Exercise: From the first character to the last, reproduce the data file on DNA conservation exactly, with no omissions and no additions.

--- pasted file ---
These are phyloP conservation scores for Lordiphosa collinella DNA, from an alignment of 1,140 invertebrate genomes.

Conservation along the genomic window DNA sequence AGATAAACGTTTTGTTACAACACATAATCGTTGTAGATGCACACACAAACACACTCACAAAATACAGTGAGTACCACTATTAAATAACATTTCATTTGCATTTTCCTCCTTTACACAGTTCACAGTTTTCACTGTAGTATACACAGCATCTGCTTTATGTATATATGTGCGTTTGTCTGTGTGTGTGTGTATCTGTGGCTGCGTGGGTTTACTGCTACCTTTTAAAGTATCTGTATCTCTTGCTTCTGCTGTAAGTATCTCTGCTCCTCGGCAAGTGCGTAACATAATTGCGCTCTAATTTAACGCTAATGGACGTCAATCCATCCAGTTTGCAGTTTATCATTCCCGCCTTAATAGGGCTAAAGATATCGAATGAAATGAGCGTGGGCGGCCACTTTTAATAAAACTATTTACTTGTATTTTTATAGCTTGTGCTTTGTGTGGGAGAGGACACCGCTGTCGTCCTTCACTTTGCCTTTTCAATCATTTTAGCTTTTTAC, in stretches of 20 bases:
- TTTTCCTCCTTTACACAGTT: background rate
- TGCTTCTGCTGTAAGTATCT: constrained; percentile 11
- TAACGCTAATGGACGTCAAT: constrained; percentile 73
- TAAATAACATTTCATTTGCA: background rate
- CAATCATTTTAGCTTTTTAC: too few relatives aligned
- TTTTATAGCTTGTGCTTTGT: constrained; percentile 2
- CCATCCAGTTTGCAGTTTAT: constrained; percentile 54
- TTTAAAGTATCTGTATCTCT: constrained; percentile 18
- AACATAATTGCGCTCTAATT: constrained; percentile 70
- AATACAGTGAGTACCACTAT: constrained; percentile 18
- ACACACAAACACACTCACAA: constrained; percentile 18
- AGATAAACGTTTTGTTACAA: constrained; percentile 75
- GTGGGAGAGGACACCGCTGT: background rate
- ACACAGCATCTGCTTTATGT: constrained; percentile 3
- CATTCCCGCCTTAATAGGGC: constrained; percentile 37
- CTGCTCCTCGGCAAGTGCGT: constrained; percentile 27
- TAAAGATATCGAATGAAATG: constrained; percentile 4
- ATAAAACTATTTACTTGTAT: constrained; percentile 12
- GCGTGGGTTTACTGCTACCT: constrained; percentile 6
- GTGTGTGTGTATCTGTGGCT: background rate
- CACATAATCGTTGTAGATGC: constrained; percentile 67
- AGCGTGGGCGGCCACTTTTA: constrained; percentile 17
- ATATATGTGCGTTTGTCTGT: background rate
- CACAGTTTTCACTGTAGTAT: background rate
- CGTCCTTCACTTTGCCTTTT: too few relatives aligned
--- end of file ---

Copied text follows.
These are phyloP conservation scores for Lordiphosa collinella DNA, from an alignment of 1,140 invertebrate genomes.

Conservation along the genomic window DNA sequence AGATAAACGTTTTGTTACAACACATAATCGTTGTAGATGCACACACAAACACACTCACAAAATACAGTGAGTACCACTATTAAATAACATTTCATTTGCATTTTCCTCCTTTACACAGTTCACAGTTTTCACTGTAGTATACACAGCATCTGCTTTATGTATATATGTGCGTTTGTCTGTGTGTGTGTGTATCTGTGGCTGCGTGGGTTTACTGCTACCTTTTAAAGTATCTGTATCTCTTGCTTCTGCTGTAAGTATCTCTGCTCCTCGGCAAGTGCGTAACATAATTGCGCTCTAATTTAACGCTAATGGACGTCAATCCATCCAGTTTGCAGTTTATCATTCCCGCCTTAATAGGGCTAAAGATATCGAATGAAATGAGCGTGGGCGGCCACTTTTAATAAAACTATTTACTTGTATTTTTATAGCTTGTGCTTTGTGTGGGAGAGGACACCGCTGTCGTCCTTCACTTTGCCTTTTCAATCATTTTAGCTTTTTAC, in stretches of 20 bases:
- TTTTCCTCCTTTACACAGTT: background rate
- TGCTTCTGCTGTAAGTATCT: constrained; percentile 11
- TAACGCTAATGGACGTCAAT: constrained; percentile 73
- TAAATAACATTTCATTTGCA: background rate
- CAATCATTTTAGCTTTTTAC: too few relatives aligned
- TTTTATAGCTTGTGCTTTGT: constrained; percentile 2
- CCATCCAGTTTGCAGTTTAT: constrained; percentile 54
- TTTAAAGTATCTGTATCTCT: constrained; percentile 18
- AACATAATTGCGCTCTAATT: constrained; percentile 70
- AATACAGTGAGTACCACTAT: constrained; percentile 18
- ACACACAAACACACTCACAA: constrained; percentile 18
- AGATAAACGTTTTGTTACAA: constrained; percentile 75
- GTGGGAGAGGACACCGCTGT: background rate
- ACACAGCATCTGCTTTATGT: constrained; percentile 3
- CATTCCCGCCTTAATAGGGC: constrained; percentile 37
- CTGCTCCTCGGCAAGTGCGT: constrained; percentile 27
- TAAAGATATCGAATGAAATG: constrained; percentile 4
- ATAAAACTATTTACTTGTAT: constrained; percentile 12
- GCGTGGGTTTACTGCTACCT: constrained; percentile 6
- GTGTGTGTGTATCTGTGGCT: background rate
- CACATAATCGTTGTAGATGC: constrained; percentile 67
- AGCGTGGGCGGCCACTTTTA: constrained; percentile 17
- ATATATGTGCGTTTGTCTGT: background rate
- CACAGTTTTCACTGTAGTAT: background rate
- CGTCCTTCACTTTGCCTTTT: too few relatives aligned